TOKYO – Perhaps the world's next sprint star wasn't so hard to find after all.
He's Andre De Grasse, the Canadian who ran his first sprint as a teen in baggy basketball shorts and borrowed spikes, and now has an Olympic gold medal in the 200 meters.
De Grasse powered past a pair of Americans — Kenny Bednarek and the favorite, Noah Lyles — to finish in 19.62 seconds Wednesday and take one of the titles that Usain Bolt had owned for the previous three Olympics.
It ends a string of close calls for the 26-year-old and fills out a medal collection that was only missing gold. De Grasse won bronze four nights earlier in the 100 to go with the third-place medal he took in that event in Rio de Janeiro.
Given all he's been through, it was no surprise when he revealed that he'd been crying behind the bronze — or were they gold — colored shades he wore for the race.
“It’s my first time being so emotional on the track,” De Grasse said. "I always thought I came up short winning bronze and silver, so it’s just good to have that gold medal. No one can take that away from me.”
The most memorable of De Grasse's near misses came in 2016, when he took silver in the 200-meters in Rio, and had the audacity to mess with Bolt.
It was a semifinal race and the two were far ahead of the field and easily going to make the medal race. But on instructions from his coach, who wanted to wear out the champ, De Grasse kept pushing. It forced Bolt to kick things back into overdrive.
Bolt won the race but playfully wagged his finger at De Grasse. The moment went viral, and Bolt insisted he wasn't pleased. He came back to blow away De Grasse in the final, by nearly a quarter second, but the champion suggested the extra energy didn't help in his futile quest to re-set his world record of 19.19.
“I came back for that final and I was gassed, tired,” De Grasse said. “I looked to my side, and I said I'm going to have to get second. I can't catch him.”
Lesson learned, and since Bolt left the scene, De Grasse said he's only gotten stronger and more fit. Meanwhile, the world has been looking for someone, anyone, to take the former champion's place in the marquee track events.
On Sunday night, Italian sprinter Marcell Jacobs came from nowhere to win the 100, leaving De Grasse behind in what is usually considered his second-best distance.
But finally, De Grasse has cashed in. It's his first gold at a major event after amassing two silvers and six bronzes at Olympics and world championships since 2015.
“It’s persistence," said decathlon leader Damian Warner, who hung out near the track to watch his Canadian teammate win. “He’s had to go against Usain Bolt, Yohan Blake, all these tough competitors. So it’s not like he’s just choking or losing in the final. He’s losing to some really great athletes.”
This time, he beat some — most notably, Lyles, the reigning world champion at 200 meters who has been on a difficult road to the Tokyo Olympics. He openly talked about his mental-health issues and the anguish of coming to the Games without his brother, Josephus, who is also a sprinter but failed to qualify.
At one point this summer, Lyles appeared headed for an attempt at a 100-200 double. But his 100 at Olympic trials was a mess, and his best race of the season was the 200 final in Eugene, Oregon.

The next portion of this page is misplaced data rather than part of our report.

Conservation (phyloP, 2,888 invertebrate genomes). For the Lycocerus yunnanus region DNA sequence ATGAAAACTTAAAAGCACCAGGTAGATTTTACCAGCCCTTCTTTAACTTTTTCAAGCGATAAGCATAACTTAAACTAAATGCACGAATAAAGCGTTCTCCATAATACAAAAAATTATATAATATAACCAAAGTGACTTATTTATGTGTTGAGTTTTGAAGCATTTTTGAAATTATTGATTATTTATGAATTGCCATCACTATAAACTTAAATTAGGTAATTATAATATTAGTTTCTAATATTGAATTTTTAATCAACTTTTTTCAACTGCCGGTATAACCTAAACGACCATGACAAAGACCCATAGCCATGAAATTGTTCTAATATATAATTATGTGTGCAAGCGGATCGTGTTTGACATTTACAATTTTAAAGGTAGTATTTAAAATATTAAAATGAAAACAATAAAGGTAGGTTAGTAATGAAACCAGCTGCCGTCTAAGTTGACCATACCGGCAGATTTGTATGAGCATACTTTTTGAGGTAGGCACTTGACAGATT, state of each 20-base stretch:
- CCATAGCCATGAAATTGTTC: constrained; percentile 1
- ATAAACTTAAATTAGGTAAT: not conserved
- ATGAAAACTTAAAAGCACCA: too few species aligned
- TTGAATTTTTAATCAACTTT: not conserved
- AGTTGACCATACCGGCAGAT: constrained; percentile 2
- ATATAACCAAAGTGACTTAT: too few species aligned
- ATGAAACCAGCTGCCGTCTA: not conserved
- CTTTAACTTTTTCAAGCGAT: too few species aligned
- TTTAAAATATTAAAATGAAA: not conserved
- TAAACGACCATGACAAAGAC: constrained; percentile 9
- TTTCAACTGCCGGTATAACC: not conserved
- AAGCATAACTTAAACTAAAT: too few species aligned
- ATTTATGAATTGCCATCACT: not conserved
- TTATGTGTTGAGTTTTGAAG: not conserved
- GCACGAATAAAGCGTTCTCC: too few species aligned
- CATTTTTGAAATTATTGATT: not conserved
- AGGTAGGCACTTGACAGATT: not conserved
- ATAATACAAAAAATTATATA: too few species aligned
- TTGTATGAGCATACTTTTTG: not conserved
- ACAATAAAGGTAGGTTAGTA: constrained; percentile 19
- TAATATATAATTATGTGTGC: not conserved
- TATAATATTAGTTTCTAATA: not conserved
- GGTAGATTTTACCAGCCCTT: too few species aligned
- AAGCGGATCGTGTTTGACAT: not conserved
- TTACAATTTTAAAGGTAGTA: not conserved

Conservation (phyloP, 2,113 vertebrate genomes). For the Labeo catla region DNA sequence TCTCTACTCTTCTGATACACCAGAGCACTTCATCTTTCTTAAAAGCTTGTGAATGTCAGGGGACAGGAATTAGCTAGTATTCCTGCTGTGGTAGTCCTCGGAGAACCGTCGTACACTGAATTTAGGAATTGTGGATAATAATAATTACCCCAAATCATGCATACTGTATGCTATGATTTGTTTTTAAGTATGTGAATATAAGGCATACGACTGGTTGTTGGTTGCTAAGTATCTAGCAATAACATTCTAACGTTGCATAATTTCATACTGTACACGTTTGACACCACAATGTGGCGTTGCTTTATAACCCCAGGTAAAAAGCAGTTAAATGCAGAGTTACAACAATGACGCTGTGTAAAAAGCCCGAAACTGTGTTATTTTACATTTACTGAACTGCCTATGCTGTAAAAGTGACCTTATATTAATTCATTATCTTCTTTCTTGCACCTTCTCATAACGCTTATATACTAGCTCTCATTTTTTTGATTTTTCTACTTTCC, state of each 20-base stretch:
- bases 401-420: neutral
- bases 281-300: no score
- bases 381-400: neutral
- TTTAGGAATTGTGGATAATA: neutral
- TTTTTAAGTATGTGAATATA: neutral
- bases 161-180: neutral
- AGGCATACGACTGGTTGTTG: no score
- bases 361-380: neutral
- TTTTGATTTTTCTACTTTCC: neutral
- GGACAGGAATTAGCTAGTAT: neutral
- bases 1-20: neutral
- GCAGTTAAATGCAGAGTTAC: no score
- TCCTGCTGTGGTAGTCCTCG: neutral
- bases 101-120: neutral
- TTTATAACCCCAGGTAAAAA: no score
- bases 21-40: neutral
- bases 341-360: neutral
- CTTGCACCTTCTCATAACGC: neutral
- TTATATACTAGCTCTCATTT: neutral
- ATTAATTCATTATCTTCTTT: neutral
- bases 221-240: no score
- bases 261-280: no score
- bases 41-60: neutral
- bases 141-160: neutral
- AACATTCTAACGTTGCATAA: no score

Lyles made a mistake Tuesday night in the semifinals, slowing down too far before the line, getting edged out for the two automatic spots in his heat, and being forced to wait to see if his time would earn him a qualifying spot.
It did, but it cost him in the final. Forced to start in Lane 3, Lyles pushed out too quickly. He had the lead heading into the homestretch but didn't know it.
“Unfortunately, I couldn’t see anybody and was running for my life,” Lyles said. “I thought I was the one behind. I felt like I was the one chasing.”
Nope. De Grasse was doing the chasing. And catching. And, finally, winning. He's the first sprint gold medalist for Canada since Donovan Bailey won the 100 at the 1996 Atlanta Olympics.
Other gold medals on Day 6 of Olympic track went to:
—Wojciech Nowicki in the hammer throw, which gave Poland a men's-women's sweep of those titles.
—Emmanuel Korir in the 800, who was followed by Kenyan teammate Ferguson Rotich.
—Peruth Chemutai of Uganda in the women's steeplechase.
—And Sydney McLaughlin of the U.S., who set the world record (51.46) and beat Dalilah Muhammad in a race that lived up to the hype.
Allyson Felix advanced into the final of the 400 meters, though the nine-time Olympic medalist acknowledged this isn't like it used to be.
“You get older,” said the 35-year-old Felix, “and it seems like it's harder."
De Grasse went through injuries and setbacks in virtually every year since his close calls in Rio. He admits there were times when he wondered if he'd ever make it to the top step of the podium.
“Worth the wait, definitely,” he said.
Quite an accomplishment for a one-time point guard who got into track on a whi m. On the bus in high school, he bumped into a friend, who challenged him to come out to the track. De Grasse thought he could beat his buddy, so he went out in his basketball shorts, started from a standing position and finished in 10.9.
An Olympic bronze medalist from 1984, Tony Sharpe, was sitting in the stands that day, looking for new talent. He saw that race and said, “Who is this guy?”
That was in 2012.
Now it's 2021, and nobody is asking anymore.
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